It was also a third consecutive win for Swiss driver Sebastien Buemi and Japan’s Kazuki Nakajima driving. Brendon Hartley was the other driver, having replaced two-time Formula One champion Fernando Alonso.

Buemi and Hartley sat on the side of the car as Nakajima drove toward the podium. Hartley won for a second time after tasting success with the Porsche LMP Team in 2017 before an unhappy season in Formula One.

The Swiss team’s Rebellion No. 1 featured American driver Gustavo Menezes and Brazilian Bruno Senna – the nephew of late F1 great Ayrton Senna.

It finished one lap ahead of Toyota Gazoo’s No. 7, with Rebellion’s No. 3 finishing in fourth place.

For much of the race it looked like Toyota’s No. 7 would win after leading comfortably from pole position. But late into the night the car encountered an engine problem and the 30-minute stop in the stands proved costly.

The race was first held in 1923. A total of 252,500 spectators attended in 2019, but there were none this year when the race started three months late because of the novel coronavirus (COVID-19) pandemic.

“We miss the fans,” New Zealander Hartley said. “I look forward to seeing all the fans again.”

In other divisions:

United Autosports won the LMP2 division with the entry of Filipe Albuquerque, Paul Di Resta and Phil Hanson.

–In LMGTE Pro, the victory was claimed by Aston Martin Vantage AMR of Maxime Martin, Alex Lynn and Harry Tincknell (who drives for Mazda in the DPi division of IMSA).

–TF Sport won the LMGTE Am class.

The Toyota No. 7 took pole after former F1 driver Kamui Kobayashi narrowly edged out the Rebellion No. 1 team in qualifying.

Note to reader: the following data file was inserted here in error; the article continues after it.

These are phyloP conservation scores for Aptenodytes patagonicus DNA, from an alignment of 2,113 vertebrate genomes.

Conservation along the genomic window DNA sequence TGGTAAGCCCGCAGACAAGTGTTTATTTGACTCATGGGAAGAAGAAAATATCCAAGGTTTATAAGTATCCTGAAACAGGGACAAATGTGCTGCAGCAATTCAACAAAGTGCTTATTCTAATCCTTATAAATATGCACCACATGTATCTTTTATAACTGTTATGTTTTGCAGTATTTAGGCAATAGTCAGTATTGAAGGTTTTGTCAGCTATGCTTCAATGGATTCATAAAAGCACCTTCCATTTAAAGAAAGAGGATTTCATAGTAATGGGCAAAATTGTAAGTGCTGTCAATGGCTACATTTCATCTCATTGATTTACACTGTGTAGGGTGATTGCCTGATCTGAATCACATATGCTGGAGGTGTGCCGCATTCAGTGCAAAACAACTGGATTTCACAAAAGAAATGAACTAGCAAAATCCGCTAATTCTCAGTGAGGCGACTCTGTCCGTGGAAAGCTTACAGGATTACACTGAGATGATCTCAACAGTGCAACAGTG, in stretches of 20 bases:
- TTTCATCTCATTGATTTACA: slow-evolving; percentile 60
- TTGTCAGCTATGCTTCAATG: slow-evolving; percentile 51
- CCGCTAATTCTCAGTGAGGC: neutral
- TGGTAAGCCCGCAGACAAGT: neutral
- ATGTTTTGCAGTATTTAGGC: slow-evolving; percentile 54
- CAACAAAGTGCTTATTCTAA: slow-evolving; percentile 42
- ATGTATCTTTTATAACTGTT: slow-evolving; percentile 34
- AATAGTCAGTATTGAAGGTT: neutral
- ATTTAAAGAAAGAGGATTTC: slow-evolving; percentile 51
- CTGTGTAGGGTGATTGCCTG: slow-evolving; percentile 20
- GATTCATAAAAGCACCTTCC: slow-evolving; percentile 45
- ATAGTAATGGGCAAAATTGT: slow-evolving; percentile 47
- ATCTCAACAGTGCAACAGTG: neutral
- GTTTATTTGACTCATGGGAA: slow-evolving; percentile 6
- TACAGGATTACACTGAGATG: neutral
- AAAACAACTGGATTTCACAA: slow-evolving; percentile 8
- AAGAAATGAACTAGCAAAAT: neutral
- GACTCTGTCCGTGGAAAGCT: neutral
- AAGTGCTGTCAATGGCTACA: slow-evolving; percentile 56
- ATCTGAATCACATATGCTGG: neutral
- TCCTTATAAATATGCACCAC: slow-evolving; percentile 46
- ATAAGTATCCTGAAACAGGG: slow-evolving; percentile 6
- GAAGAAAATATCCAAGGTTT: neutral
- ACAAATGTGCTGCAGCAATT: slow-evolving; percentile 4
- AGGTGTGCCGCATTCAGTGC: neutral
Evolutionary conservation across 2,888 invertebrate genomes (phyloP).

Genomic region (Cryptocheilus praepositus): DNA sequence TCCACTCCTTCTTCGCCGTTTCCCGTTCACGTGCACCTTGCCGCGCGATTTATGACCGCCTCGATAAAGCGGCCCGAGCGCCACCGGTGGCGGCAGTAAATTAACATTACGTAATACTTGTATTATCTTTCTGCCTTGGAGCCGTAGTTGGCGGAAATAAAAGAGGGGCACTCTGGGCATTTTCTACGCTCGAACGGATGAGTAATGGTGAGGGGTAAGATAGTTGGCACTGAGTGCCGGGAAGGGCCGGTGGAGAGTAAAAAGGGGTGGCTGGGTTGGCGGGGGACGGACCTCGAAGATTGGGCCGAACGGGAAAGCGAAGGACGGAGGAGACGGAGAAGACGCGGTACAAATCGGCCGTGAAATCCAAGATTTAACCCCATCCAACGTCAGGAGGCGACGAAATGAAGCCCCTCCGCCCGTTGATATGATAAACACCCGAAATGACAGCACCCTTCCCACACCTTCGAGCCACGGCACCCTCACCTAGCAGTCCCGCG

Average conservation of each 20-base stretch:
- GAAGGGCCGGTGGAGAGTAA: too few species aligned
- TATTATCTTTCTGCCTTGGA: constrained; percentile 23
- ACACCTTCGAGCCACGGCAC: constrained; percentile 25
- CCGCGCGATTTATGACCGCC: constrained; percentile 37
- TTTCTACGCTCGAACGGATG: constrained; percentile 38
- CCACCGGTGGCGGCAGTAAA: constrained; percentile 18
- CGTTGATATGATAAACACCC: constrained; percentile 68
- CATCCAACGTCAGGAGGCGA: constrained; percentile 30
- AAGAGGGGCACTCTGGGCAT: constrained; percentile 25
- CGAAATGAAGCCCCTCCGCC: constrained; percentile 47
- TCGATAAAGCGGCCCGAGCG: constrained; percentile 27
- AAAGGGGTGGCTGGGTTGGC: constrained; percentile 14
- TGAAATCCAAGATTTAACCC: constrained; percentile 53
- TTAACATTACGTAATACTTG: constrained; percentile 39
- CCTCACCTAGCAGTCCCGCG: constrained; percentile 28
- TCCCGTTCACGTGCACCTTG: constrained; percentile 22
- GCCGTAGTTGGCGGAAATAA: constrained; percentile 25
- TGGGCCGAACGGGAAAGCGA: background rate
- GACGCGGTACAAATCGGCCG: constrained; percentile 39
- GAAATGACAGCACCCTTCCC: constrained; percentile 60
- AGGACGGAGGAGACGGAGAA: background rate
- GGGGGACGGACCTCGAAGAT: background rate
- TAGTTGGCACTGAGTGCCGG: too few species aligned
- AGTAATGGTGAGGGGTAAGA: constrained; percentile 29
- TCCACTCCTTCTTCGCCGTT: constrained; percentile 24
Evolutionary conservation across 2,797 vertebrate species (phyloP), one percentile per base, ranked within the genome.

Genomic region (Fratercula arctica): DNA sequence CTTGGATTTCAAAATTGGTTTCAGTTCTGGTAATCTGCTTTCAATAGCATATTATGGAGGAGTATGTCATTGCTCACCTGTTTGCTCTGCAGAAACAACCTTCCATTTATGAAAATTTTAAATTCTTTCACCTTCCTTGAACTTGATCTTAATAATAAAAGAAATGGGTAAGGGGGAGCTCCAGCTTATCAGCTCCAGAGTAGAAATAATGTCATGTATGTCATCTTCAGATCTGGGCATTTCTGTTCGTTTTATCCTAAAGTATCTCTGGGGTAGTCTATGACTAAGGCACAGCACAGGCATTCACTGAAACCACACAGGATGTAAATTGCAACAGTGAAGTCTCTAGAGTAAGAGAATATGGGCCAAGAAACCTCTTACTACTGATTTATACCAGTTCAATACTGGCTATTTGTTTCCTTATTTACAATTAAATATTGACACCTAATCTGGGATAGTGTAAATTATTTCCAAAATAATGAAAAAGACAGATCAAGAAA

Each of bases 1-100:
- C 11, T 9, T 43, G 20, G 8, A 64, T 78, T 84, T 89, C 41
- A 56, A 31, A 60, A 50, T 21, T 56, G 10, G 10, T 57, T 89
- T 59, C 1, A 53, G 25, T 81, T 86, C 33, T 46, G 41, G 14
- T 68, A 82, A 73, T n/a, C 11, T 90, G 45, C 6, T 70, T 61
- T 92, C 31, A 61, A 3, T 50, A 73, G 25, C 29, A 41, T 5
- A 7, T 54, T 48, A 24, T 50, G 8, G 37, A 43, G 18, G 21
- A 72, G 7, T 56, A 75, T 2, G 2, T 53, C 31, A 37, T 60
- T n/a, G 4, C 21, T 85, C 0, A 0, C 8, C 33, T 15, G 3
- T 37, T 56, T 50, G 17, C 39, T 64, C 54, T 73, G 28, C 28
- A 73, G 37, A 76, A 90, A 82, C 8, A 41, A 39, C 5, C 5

In damp and humid conditions Mike Conway got away cleanly from the start, while Senna held off Buemi.

After nearly seven hours, Toyota’s No. 8 fell back after a 10-minute stop in the stands to fix a brake-cooling problem on Kazuki Nakajima’s car. Rebellion’s No. 1, driven by Frenchman Norman Nato, took advantage to move into second place behind Toyota’s No. 7.

Then came the decisive moment at 2:40 a.m. as the No. 7 – also featuring Argentine Jose Maria Lopez – encountered a turbo problem. When the car came back out it was back in fourth.

“We had a few problems early in the race,” Nakajima said. “Later they had a bigger issue than us.”

Rebellion’s No. 1 encountered a problem on the hood at around 9 a.m. and the change took six minutes, allowing the Rebellion No. 3 (Nathanael Berthon-Louis Deletraz-Romain Dumas) to close the gap.

It was becoming a tight battle between the two Rebellion cars behind Toyota’s No. 8.

At 12 p.m. Rebellion No. 3 with Dumas behind the wheel was only one second ahead of No. 1 driven by Menezes. Then both cars came in for a driver change with Deletraz swapping for Dumas on a lengthy stop, and Nato for Menezes as Rebellion No. 1 suddenly moved ahead of its team rival.

Dumas, a winner in 2016 with Porsche, appeared unhappy at the strategy decision to bring his car in first and the length of the stop. There were tense explanations in the team garage.

Colombian Tatiana Calderon, an F1 test driver with Alfa Romeo, was in the Richard Mille Racing Team in the LMP2 category. She was joined by German Sophia Florsch – an F3 driver – and Dutchwoman Beitske Visser. They placed ninth out of 24 in their category.